Less than a week after the the Bill & Melinda Gates Foundation announced it would give $750 million to the Global Fund to Fight AIDS, Tuberculosis and Malaria, the foundation has pledged $363 million to target neglected tropical diseases over five years.
The Gates Foundation, along with 13 pharmaceutical companies, the World Bank, other global health organizations and the governments of the U.S., U.K. and United Arab Emirates, announced the effort Monday. It's called the London Declaration on Neglected Diseases.
The goal is to eliminate 10 neglected tropical diseases by the end of the decade by expanding the drug donations, providing about $785 million to support research and development, and efforts to address treatment.
The diseases include Guinea worm, lymphatic filariasis (elephantiasis), blinding trachoma (an infectious eye disease), sleeping sickness and leprosy, soil-transmitted helminthes (intestinal worms), schistosomiasis (parasitic infection), river blindness, Chagas disease (parasitic disease) and visceral leishmaniasis (sandfly infection).
The 13 pharmaceutical companies have signed on to donate an average of 1.4 billion treatments, such as tablets to treat elephantiasis, donations to treat sleeping sickness, and drugs to treat worm infection.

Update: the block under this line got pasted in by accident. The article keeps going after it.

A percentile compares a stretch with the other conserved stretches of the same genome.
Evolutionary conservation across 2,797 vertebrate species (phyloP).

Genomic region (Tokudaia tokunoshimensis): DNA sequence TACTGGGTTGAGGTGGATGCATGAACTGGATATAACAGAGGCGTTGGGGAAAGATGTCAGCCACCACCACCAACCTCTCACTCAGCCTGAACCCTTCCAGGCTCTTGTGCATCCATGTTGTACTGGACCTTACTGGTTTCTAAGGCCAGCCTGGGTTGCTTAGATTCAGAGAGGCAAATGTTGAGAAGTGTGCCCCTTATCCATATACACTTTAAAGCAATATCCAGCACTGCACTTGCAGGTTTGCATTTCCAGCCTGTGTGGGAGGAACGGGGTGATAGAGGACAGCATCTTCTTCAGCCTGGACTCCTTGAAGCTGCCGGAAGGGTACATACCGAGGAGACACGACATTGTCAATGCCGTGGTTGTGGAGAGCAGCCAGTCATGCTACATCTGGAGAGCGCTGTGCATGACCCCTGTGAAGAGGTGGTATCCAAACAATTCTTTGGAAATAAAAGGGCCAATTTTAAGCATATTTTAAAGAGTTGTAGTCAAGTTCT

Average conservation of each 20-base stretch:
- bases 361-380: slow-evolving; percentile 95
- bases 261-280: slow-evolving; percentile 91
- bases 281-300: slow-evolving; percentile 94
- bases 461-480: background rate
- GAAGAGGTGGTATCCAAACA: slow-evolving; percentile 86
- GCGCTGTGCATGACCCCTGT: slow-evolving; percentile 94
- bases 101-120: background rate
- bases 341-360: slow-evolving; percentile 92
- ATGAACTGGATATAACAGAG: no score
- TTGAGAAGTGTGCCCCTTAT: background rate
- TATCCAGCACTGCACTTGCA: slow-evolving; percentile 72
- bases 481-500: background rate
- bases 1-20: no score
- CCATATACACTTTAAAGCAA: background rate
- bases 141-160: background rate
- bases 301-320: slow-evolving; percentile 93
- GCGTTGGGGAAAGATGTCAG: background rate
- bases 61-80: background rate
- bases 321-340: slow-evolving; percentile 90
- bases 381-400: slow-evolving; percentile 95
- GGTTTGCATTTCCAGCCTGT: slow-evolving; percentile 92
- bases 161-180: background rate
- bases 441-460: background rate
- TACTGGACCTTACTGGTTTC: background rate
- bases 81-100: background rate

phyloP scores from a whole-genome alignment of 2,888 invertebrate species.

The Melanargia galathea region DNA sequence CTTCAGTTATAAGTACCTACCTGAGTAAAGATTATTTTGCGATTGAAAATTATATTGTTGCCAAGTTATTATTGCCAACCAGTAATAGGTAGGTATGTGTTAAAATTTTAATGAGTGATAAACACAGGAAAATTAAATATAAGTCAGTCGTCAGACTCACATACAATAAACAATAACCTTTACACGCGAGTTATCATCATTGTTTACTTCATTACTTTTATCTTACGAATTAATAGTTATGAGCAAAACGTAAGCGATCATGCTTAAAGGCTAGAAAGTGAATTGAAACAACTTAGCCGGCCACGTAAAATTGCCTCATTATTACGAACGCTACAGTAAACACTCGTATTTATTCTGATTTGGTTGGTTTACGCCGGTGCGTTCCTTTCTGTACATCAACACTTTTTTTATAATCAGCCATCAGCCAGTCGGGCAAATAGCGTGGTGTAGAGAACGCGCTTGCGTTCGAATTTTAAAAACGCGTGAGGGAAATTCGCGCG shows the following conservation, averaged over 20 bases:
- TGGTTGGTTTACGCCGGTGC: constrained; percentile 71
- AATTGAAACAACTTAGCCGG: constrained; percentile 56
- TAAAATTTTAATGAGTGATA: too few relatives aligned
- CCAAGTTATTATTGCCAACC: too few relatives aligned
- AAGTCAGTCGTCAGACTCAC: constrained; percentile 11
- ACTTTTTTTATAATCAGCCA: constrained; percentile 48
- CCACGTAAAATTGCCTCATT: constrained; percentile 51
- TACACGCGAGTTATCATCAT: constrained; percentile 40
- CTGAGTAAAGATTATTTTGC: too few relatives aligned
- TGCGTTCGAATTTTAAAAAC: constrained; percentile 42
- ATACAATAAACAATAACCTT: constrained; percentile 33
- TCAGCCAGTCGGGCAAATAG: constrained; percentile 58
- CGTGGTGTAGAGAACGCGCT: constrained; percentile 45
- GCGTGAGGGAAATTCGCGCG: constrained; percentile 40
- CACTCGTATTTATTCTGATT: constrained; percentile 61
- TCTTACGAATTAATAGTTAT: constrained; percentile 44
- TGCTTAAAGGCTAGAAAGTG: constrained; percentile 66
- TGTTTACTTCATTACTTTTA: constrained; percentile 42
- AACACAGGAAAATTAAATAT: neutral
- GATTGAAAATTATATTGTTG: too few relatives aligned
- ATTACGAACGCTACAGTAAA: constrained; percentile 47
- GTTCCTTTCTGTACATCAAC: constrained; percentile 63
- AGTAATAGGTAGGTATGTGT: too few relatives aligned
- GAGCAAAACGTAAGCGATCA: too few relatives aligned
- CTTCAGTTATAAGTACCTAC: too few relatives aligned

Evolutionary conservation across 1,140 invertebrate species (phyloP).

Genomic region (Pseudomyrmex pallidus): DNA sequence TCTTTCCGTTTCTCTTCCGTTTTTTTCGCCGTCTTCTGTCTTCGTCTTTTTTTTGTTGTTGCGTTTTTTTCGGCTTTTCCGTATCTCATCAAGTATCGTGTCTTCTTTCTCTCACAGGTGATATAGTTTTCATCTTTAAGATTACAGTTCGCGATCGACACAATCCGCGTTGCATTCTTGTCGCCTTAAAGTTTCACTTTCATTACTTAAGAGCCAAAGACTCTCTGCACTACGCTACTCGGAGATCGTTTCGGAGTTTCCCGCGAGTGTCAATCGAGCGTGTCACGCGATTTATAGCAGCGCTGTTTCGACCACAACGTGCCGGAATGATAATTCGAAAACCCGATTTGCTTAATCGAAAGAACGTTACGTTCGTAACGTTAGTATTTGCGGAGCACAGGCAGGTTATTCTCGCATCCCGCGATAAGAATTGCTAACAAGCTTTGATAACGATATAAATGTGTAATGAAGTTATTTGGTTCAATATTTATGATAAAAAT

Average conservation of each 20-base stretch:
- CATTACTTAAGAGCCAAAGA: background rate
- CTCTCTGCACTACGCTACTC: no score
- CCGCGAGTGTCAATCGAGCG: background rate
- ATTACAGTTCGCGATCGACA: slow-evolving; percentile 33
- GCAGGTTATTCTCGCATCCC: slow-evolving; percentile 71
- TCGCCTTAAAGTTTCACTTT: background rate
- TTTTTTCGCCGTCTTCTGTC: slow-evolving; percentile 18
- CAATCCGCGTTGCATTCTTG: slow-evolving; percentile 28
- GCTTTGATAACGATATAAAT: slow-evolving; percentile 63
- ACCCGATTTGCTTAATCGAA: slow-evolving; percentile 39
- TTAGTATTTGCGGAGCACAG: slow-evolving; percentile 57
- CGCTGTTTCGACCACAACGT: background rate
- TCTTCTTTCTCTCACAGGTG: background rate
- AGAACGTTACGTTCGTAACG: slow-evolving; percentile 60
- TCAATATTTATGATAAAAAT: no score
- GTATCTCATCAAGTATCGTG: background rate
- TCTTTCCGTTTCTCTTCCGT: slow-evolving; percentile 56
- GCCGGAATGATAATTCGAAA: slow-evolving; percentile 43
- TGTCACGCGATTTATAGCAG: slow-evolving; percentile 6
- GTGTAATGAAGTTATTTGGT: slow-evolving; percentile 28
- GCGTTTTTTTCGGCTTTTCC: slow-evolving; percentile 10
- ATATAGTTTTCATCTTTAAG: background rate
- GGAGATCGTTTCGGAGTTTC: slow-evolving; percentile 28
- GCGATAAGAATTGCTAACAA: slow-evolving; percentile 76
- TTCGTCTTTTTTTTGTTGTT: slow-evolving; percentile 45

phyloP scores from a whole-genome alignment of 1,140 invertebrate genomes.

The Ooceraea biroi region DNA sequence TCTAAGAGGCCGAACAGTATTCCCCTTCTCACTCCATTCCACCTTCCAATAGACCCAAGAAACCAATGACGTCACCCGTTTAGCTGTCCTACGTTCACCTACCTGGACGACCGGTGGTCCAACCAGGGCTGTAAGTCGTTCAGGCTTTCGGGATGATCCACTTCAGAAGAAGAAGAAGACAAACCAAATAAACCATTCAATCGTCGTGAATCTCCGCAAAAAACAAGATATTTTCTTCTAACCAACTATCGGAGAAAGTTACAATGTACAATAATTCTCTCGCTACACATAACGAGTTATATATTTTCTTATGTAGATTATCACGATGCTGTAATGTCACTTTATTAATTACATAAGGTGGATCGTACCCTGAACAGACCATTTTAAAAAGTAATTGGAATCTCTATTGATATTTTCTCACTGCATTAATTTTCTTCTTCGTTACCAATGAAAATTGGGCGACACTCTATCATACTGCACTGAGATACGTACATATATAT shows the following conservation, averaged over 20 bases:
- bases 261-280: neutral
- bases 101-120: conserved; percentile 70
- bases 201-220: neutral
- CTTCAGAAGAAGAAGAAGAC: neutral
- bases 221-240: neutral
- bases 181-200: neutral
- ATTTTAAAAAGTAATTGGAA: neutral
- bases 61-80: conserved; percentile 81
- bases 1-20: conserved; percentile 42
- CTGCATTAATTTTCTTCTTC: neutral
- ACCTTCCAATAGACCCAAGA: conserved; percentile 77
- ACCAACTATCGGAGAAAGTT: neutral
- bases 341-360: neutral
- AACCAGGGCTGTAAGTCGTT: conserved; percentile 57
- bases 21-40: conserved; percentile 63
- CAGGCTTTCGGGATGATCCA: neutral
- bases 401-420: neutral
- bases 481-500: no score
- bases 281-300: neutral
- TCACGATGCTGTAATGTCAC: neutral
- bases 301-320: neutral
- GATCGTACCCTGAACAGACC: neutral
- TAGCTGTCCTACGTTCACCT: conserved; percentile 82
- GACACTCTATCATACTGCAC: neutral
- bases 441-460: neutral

In the past, drug companies have been accused of ignoring tropical diseases in favor of developing drugs targeted towards first-world health problems.
The participating drug companies are: AstraZeneca, Abbott, Bayer HealthCare AG, Bristol-Myers Squibb, Eisai, Gilead, GlaxoSmithKline, Johnson & Johnson, Merck, MSD, Novartis, Pfizer and Sanofi.
As part of the effort against neglected diseases, the Gates foundation has pledged $23.3 million toward eradicating Guinea worm. The foundation named after Microsoft co-founder Bill Gates and his wife, has invested more than $100 million in the effort to eradicate Guinea worm disease.
Guinea worm is a debilitating disease which is only in three countries. If eradicated, the Guinea worm disease would become the second disease wiped out by mankind. The first is smallpox.
The Bill & Melinda Gates Foundation, Sheikh Khalifa bin Zayed Al Nahyan, president of the United Arab Emirates and the Children’s Investment Fund Foundation will together contribute $40 million to end Guinea worm disease by 2015, the Carter Center, based in Atlanta, Georgia, announced Monday.